This will work:
SELECT * FROM myfile WHERE description LIKE '%sea%'

But this will return nothing:
SELECT * FROM myfile WHERE MATCH (description) AGAINST ('sea')


need to set ft_min_word_len to 3 in the configuration file if you want it to work.

  Posted by Mohamed Mahir on September 28, 2007
To get the first exact matching record of the Full text search i wrote like this..

SELECT MATCH (column) AGAINST ('keyword') relevancy FROM t1 WHERE MATCH (column) AGAINST ('keyword') ORDER BY relevancy DESC LIMIT 1
  Posted by Neil Delargy on October 19, 2007
One solution to find a word with a dashes or hyphens in is to use FULL TEXT SEARCH IN BOOLEAN MODE, and to enclose the word with the hyphen / dash in double quotes.
  Posted by Derek Foreman on October 31, 2007
I use Mediawiki that makes use of the FullText searching and was not getting results I knew were in the database. After reading this page I realized that mysql won't index words 3 characters or less by default. The solution is detailed clearly in this page;

Change the ft_min_word_len setting. You can find what the server is using by running:


Then you'll have to rebuild the indexes on the tables that have FULLTEXT indices, because the server I'm using had several databases I needed a quick way to identify which tables these were.


I could then rebuild the tables.
  Posted by Jane Doe on November 28, 2007
You could also try Sphinx,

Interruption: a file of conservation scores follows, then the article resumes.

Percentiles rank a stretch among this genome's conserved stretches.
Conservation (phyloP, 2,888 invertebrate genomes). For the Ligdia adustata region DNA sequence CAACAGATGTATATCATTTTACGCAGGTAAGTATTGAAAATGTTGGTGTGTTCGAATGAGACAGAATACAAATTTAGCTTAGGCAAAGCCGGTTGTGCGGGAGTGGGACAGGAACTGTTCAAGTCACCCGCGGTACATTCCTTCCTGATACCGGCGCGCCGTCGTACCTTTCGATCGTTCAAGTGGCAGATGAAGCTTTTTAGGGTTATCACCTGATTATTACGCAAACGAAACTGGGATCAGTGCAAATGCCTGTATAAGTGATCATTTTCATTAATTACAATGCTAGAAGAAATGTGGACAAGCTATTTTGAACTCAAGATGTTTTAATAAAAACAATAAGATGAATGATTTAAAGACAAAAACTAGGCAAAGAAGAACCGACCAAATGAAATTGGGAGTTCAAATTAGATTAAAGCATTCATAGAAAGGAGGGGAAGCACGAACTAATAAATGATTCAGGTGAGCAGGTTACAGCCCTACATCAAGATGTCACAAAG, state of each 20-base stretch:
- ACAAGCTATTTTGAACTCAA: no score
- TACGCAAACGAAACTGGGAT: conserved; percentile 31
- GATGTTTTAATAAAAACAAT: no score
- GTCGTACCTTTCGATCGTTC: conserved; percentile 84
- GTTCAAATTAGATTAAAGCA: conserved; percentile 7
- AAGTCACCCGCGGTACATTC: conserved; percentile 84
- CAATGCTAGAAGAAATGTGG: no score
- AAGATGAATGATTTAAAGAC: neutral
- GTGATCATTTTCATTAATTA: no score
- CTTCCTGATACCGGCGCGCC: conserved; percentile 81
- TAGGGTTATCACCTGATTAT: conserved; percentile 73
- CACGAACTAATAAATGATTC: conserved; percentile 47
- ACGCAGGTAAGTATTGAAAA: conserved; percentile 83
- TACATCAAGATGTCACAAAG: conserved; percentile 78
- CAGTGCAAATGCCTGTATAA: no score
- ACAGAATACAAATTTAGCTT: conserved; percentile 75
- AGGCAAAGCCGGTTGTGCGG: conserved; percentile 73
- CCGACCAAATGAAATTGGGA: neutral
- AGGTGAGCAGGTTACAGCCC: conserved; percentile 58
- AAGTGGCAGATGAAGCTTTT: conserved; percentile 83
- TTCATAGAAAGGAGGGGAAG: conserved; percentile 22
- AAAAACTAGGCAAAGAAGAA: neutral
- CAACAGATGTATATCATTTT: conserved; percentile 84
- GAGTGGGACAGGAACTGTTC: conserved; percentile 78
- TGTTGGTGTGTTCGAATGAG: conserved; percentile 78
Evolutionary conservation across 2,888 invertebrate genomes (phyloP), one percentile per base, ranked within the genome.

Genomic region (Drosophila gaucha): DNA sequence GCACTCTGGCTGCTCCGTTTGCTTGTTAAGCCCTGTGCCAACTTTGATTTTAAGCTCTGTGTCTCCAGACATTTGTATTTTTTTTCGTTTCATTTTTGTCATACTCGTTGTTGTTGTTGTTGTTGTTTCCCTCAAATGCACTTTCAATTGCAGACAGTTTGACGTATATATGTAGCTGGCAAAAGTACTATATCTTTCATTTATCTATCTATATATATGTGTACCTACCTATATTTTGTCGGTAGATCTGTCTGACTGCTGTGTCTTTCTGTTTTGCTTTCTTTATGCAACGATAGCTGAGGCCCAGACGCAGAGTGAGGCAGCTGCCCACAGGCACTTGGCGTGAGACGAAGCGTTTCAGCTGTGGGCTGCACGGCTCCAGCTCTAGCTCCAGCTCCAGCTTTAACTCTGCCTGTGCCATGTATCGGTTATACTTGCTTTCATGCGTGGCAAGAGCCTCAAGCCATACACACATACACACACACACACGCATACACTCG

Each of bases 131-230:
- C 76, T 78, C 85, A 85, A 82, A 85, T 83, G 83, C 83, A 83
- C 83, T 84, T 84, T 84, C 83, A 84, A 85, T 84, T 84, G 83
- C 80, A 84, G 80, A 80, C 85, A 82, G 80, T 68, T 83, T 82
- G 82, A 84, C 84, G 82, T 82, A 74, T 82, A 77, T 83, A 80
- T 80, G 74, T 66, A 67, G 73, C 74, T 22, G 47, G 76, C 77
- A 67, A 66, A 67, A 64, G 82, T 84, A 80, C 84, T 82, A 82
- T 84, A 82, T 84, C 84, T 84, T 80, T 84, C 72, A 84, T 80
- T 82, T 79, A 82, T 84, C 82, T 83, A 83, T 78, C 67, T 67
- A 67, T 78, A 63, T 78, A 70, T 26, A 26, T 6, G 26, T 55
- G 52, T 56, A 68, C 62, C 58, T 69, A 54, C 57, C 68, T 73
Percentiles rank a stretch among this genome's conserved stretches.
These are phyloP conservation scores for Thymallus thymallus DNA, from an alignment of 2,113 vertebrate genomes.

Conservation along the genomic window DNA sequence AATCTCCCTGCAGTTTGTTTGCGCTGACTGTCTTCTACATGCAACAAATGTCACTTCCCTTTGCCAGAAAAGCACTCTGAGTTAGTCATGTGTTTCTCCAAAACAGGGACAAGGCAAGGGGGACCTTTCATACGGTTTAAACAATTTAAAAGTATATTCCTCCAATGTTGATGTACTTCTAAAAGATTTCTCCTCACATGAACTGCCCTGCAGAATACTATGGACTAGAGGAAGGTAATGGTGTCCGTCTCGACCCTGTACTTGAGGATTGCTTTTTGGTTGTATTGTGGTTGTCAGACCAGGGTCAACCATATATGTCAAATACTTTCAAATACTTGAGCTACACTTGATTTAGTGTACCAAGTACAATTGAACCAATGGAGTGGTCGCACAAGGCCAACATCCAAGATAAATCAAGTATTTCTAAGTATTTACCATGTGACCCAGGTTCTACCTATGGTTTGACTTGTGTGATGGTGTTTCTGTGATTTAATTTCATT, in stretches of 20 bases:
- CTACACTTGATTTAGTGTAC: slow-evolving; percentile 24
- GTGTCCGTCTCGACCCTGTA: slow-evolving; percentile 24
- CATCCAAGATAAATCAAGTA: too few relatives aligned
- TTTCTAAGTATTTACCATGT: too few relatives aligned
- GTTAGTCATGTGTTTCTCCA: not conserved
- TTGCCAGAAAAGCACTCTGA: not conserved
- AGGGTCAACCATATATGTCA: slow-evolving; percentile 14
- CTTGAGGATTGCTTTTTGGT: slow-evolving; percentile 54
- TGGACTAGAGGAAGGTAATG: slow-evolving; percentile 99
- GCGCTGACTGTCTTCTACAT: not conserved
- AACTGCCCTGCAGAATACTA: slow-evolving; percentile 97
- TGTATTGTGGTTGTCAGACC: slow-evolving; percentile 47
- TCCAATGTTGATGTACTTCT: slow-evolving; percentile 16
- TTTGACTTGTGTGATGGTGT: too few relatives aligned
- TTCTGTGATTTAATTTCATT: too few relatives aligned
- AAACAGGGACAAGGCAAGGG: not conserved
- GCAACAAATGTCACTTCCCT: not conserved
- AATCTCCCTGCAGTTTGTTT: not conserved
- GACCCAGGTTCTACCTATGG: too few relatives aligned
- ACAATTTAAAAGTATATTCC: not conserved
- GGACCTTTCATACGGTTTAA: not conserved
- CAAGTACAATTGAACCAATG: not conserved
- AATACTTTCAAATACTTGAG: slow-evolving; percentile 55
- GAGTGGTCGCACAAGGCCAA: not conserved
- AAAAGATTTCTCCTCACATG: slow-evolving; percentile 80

Very fast and flexible, and works nice with MySQL.

Eliminates many of the issues mentioned here in the comments, also ;)
  Posted by Andreas Mayer on January 18, 2009
It is possible to extract certain words directly from the full-text index (for instance, for an AutoSuggest feature). See
  Posted by Jackson Rollins on October 23, 2010
MATCH/AGAINST didn't work how I intended. Here's how I finally solved what I thought MATCH/AGAINST should have been doing from the beginning:
  Posted by Carlos Dias on August 8, 2011
Basically this approach makes me think twice because of the next logical steps:
1- If your working in one table with a lot of records...each time the records are updated or new lines inserted the index must be (obviously)recreated ... if it's myisam ... @writing operations the table is locked...
2- I guess that the best approach towards this it's probably the logic of: when tables are huge ... not creating indexes for text search ... create cache@sql ...(cache@sql is one index!) ...

Somehow anticipating these problems ... like i write are not problems to ignore...

Why this is the best option... because if people use one file to log the last writing operations and compare it with the file that contains the results @cache(best approach ... cronjob!) ... it's only necessary to point to the file that contains the results@cache...

The logic of:If there are 500 000 000 of conjugations of words/phrases,etc what's the need of indexing everything if only 50 000 conjugations are used/seeked,etc ...


  Posted by Bradley Smith on February 21, 2012
Alan, instead of creating 80 different tables, one for each category, why not partition the table by the category so the records with that category would be grouped together within the partition and then your only searching within the specific category and more direct and faster route to the data you want to search?
  Posted by Nasser W on September 2, 2013
MySQL fulltext search works well for Arabic. Just make sure of the following where needed:

1. `COLLATION = utf8_unicode_ci` & `CHARACTER SET = utf8`. (Databases, Tables, and Columns).
2. Index words of 3 letters and more. This is Very Important for Arabic, `ft_min_word_len = 3` (see `show variables like "ft_%";`)
3. Check the version of MySQL (5.5 or 5.6), and Engine (InnoDb or MyIsam)